WWII Airbase Becomes a Farmhouse

During World War II, this site was used as an airbase for the USAF 381st Bombardment Group and Devon, UK-based Timber Design transformed it into a traditional timber frame farmhouse. The unique home still manages to blend well with the surrounding landscape, like it’s been there for decades.


The design is made up of two linear buildings that are connected by two walkways that all surround an interior courtyard. One of the buildings contains the private spaces for the family, which includes the bedrooms and bathrooms. The other building houses the public spaces with a living room, kitchen and dining room, and utility spaces. A separate office is there for the day to day running of the working farm.


By designing a new house, it allowed the family to use modern materials and efficient and sustainable measures during the building process. Dynamic thermal modeling was used to help predict how the house would perform over time and helped with the design of it. They were able to add roof overhangs, work with glazing orientation, and floor construction to help optimize the thermal comfort and performance of the home as a result. The house is actually carbon positive with these efforts and the addition of solar panels.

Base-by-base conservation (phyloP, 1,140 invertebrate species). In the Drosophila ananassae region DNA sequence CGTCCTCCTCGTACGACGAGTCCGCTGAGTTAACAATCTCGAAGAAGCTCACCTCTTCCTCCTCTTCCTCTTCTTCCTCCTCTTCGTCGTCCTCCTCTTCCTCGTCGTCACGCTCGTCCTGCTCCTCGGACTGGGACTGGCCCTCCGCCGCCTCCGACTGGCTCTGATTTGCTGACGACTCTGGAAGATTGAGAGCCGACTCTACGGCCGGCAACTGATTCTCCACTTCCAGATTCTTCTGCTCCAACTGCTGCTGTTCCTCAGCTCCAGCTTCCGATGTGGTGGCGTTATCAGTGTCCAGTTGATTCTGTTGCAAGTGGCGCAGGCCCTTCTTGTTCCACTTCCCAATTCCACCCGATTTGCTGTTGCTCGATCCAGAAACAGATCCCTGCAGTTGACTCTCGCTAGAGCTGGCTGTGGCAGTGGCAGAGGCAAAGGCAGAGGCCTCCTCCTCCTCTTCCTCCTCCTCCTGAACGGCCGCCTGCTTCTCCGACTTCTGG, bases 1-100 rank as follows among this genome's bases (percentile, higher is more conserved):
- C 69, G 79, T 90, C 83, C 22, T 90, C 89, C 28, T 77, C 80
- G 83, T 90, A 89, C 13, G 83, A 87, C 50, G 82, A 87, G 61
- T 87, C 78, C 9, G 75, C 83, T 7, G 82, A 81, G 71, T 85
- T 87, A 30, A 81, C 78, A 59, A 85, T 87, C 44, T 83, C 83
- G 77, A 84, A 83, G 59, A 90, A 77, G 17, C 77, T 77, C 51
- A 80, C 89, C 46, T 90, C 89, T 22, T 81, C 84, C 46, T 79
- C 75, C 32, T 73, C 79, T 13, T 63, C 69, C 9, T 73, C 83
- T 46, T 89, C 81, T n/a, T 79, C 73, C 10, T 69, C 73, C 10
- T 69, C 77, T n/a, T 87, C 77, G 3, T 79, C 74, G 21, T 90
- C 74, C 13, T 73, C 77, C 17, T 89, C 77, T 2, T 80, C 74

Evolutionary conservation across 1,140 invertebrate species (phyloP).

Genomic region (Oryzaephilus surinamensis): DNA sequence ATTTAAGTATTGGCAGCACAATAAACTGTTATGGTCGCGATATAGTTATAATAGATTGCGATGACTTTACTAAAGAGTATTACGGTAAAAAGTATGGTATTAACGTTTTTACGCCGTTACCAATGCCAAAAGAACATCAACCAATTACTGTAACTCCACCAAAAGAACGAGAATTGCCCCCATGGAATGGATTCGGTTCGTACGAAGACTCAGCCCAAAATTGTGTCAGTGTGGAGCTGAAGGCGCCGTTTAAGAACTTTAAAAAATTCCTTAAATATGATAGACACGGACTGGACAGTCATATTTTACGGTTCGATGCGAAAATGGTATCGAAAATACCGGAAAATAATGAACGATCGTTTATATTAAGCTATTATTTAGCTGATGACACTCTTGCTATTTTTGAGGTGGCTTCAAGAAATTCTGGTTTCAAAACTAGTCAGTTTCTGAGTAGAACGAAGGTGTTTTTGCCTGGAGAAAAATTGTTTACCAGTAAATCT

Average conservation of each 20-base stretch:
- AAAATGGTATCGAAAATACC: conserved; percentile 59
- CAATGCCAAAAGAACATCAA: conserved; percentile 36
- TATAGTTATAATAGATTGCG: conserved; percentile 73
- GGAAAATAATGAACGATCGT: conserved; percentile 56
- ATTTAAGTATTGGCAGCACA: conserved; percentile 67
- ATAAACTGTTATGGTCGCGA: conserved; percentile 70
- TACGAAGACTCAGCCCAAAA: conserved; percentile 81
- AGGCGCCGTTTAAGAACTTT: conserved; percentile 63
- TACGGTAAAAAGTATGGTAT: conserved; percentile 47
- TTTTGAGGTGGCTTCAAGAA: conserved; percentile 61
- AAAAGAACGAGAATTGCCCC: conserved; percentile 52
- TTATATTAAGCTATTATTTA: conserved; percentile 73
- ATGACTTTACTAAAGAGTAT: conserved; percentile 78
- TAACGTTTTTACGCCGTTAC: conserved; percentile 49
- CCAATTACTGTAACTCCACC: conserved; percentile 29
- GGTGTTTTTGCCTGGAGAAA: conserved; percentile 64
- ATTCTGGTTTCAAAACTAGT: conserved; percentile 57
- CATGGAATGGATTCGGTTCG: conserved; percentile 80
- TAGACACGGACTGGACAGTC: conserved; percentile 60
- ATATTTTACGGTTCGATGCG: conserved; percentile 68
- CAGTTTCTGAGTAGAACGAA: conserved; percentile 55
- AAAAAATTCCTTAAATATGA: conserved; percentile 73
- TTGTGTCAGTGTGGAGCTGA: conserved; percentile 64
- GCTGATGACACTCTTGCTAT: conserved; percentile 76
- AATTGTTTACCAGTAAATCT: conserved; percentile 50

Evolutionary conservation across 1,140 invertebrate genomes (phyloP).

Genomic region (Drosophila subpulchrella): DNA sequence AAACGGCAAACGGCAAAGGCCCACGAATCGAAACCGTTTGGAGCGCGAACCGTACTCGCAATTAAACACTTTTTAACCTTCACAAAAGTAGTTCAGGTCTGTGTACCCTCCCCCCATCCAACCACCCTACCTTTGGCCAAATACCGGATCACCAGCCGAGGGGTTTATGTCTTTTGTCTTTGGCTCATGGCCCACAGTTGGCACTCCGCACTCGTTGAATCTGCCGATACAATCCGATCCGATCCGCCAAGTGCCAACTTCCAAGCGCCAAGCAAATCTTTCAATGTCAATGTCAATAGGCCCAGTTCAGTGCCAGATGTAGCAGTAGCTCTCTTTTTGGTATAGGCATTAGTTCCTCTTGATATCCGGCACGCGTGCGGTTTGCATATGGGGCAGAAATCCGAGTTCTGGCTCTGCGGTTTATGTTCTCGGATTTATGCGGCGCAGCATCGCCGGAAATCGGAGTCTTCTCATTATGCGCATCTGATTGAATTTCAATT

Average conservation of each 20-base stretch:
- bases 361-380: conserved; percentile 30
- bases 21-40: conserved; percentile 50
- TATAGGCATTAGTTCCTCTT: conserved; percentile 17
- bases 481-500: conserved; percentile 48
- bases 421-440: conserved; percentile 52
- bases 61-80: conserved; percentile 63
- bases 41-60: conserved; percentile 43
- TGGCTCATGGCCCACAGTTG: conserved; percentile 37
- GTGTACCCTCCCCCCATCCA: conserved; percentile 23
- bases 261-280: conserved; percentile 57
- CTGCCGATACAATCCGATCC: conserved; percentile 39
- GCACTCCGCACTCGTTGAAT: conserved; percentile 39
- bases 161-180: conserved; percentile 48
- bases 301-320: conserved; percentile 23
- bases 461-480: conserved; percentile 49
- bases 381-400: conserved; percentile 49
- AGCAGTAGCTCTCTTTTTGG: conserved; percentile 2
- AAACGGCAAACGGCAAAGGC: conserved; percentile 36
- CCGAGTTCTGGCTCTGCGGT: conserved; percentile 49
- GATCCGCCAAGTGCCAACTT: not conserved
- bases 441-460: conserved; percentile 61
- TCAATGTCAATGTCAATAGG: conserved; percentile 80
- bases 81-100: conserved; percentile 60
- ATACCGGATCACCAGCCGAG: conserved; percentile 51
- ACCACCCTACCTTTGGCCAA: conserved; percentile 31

The tower allows for 360-degree panoramic views of the farmland that surrounds the residence.



Even though it falls into the way a traditional timber frame house is built, they used a structural system with steel detailing. You can see the steel tension rods throughout the home and even though they’re there for the structure, they also add an industrial element to an otherwise rustically modern design.


Timber Design worked with Rationel Windows and Doors on all of the windows and doors on this project.











Photos by Simon Maxwell.

Caroline Williamson is Editor-in-Chief of Design Milk. She has a BFA in photography from SCAD and can usually be found searching for vintage wares, doing New York Times crossword puzzles in pen, or reworking playlists on Spotify.